WASHINGTON, D.C. — A bill to reduce the backlog of deferred maintenance in Acadia and other national parks passed the Senate Energy and Natural Resources Committee on Tuesday.
It calls for providing the National Park Service (NPS) with up to $6.5 billion over the next five years to address maintenance needs in America’s national parks, monuments and historic sites. That would roughly cut in half the $12 billion nationwide backlog, which includes about $65.8 million worth of projects in Acadia.
At the top of Acadia’s deferred projects priority list is replacement of the maintenance building at park headquarters, which is too small, inefficient and structurally unsound.
“The maintenance building … is literally going to have a roof collapse if we don’t get after replacing it,” Acadia Superintendent Kevin Schneider said earlier this year.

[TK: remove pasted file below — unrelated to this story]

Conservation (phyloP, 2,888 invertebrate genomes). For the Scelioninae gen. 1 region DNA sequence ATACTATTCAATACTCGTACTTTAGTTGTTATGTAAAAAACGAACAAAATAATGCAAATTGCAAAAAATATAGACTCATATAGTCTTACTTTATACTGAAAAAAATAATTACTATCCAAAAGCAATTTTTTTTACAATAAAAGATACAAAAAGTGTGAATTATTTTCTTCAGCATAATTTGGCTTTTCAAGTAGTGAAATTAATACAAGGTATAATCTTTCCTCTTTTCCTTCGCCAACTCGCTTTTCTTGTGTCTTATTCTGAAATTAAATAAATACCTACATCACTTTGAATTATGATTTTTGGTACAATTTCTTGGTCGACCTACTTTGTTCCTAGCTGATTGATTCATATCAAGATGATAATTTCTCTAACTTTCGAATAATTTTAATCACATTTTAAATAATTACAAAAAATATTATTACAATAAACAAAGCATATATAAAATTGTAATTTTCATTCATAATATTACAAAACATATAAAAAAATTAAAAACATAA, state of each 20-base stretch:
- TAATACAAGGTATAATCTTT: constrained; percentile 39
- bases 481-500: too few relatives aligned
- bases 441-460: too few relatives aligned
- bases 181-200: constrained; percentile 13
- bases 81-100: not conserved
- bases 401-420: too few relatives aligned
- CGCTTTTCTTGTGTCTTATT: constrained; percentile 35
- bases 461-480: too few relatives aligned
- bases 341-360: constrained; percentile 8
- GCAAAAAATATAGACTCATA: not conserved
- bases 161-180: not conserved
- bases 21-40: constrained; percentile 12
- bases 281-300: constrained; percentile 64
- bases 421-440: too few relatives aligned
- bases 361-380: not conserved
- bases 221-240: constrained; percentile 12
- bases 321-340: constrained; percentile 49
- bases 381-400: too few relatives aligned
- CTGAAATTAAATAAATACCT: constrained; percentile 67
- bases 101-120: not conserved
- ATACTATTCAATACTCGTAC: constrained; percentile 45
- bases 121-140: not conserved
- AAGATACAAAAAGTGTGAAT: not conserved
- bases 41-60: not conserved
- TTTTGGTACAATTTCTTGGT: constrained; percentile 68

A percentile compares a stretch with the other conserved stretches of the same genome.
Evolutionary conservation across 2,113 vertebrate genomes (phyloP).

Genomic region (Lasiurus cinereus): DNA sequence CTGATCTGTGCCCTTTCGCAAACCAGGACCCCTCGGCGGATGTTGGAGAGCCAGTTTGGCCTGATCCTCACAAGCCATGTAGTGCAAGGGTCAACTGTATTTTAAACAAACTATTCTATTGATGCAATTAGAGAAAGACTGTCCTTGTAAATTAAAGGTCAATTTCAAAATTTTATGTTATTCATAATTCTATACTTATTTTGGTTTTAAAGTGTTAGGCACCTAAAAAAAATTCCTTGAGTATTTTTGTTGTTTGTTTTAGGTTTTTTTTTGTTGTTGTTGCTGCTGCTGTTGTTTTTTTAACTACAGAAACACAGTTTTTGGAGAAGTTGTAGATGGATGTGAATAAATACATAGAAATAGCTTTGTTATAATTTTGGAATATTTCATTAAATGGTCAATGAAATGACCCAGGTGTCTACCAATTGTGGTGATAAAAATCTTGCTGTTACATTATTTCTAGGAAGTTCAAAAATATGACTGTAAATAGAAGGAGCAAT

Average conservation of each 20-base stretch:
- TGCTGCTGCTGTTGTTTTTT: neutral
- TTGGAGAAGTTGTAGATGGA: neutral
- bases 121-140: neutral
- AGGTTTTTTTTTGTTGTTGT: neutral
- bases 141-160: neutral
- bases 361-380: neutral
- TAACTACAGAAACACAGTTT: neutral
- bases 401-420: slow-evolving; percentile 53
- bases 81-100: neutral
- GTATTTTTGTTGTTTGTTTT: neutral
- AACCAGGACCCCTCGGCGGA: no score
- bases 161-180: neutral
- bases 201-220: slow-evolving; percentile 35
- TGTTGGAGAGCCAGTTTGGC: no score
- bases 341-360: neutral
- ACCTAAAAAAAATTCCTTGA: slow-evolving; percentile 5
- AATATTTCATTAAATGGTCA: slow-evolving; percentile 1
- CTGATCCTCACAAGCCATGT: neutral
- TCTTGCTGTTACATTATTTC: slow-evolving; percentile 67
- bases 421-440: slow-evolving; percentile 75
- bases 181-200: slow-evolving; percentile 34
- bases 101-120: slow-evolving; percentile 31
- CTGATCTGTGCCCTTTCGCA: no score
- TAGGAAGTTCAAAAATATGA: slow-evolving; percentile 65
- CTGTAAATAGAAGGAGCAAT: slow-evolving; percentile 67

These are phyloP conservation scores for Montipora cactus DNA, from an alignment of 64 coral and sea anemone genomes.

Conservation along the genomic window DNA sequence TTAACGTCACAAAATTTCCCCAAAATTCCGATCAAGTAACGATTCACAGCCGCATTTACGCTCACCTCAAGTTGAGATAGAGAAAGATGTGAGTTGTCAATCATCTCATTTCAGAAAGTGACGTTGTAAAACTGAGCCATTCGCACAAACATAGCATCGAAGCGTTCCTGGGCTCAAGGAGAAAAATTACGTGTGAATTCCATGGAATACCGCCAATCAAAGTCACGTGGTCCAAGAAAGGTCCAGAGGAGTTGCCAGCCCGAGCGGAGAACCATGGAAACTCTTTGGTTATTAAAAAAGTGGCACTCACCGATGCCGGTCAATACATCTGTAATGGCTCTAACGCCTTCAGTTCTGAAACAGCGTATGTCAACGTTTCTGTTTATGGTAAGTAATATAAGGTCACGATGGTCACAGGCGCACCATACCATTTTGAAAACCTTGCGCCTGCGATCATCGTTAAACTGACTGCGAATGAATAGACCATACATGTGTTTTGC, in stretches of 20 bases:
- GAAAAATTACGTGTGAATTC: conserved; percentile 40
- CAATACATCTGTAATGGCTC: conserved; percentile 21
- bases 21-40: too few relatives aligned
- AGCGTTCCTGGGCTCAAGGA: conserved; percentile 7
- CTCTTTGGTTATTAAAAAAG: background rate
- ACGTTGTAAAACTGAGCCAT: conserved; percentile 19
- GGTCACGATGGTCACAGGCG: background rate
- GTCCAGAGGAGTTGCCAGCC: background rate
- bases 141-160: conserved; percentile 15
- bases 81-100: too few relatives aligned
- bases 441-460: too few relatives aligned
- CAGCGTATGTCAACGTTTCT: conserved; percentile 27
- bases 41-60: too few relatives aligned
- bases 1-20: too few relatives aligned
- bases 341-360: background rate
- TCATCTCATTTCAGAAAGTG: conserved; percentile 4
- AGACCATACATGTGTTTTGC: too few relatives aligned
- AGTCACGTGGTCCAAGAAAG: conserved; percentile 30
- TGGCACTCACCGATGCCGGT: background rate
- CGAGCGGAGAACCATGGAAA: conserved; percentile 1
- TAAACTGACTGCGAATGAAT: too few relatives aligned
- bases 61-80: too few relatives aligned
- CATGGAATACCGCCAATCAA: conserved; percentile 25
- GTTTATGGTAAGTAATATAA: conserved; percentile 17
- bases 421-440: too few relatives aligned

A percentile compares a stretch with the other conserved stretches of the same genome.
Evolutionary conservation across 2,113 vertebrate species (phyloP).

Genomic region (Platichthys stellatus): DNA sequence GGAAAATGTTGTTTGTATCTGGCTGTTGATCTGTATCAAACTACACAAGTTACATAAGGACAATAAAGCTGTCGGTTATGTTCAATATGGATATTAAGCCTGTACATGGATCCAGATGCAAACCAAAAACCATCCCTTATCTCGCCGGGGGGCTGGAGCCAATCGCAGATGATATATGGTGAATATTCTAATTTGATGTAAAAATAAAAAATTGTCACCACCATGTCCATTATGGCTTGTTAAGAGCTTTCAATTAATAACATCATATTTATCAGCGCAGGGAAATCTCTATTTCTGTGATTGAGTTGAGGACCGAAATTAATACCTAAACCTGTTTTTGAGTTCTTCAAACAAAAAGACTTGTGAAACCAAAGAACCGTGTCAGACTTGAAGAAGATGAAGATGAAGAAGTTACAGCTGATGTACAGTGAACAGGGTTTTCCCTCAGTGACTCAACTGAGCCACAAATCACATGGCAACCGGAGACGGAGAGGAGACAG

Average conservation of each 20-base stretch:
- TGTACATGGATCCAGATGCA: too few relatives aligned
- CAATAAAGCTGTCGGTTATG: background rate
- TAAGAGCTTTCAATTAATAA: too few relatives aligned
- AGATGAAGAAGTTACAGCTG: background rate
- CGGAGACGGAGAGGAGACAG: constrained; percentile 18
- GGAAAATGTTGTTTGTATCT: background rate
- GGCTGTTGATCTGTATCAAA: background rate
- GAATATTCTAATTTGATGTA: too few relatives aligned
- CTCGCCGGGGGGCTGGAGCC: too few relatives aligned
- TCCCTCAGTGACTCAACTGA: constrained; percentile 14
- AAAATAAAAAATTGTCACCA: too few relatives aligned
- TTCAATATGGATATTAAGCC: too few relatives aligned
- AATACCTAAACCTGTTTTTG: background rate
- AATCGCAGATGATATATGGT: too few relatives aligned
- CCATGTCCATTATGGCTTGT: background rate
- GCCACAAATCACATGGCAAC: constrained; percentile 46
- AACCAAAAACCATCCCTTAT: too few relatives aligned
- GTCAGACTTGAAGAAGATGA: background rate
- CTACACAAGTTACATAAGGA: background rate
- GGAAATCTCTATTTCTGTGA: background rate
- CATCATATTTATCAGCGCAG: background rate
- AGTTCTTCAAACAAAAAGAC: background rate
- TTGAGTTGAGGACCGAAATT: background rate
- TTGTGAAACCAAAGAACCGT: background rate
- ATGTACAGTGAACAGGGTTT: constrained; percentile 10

The bill passed by the Senate committee this week, titled the Restore Our Parks Act, was introduced last year by Maine U.S. Senator Angus King and three of his colleagues. It would give the NPS $1.3 billion for repair and construction projects in each of the next five years.
According to the bill’s language, the money would come from government revenues “from oil, gas, coal or alternative or renewable energy development on federal land and water …”
A nearly identical bill is making its way through the House of Representatives.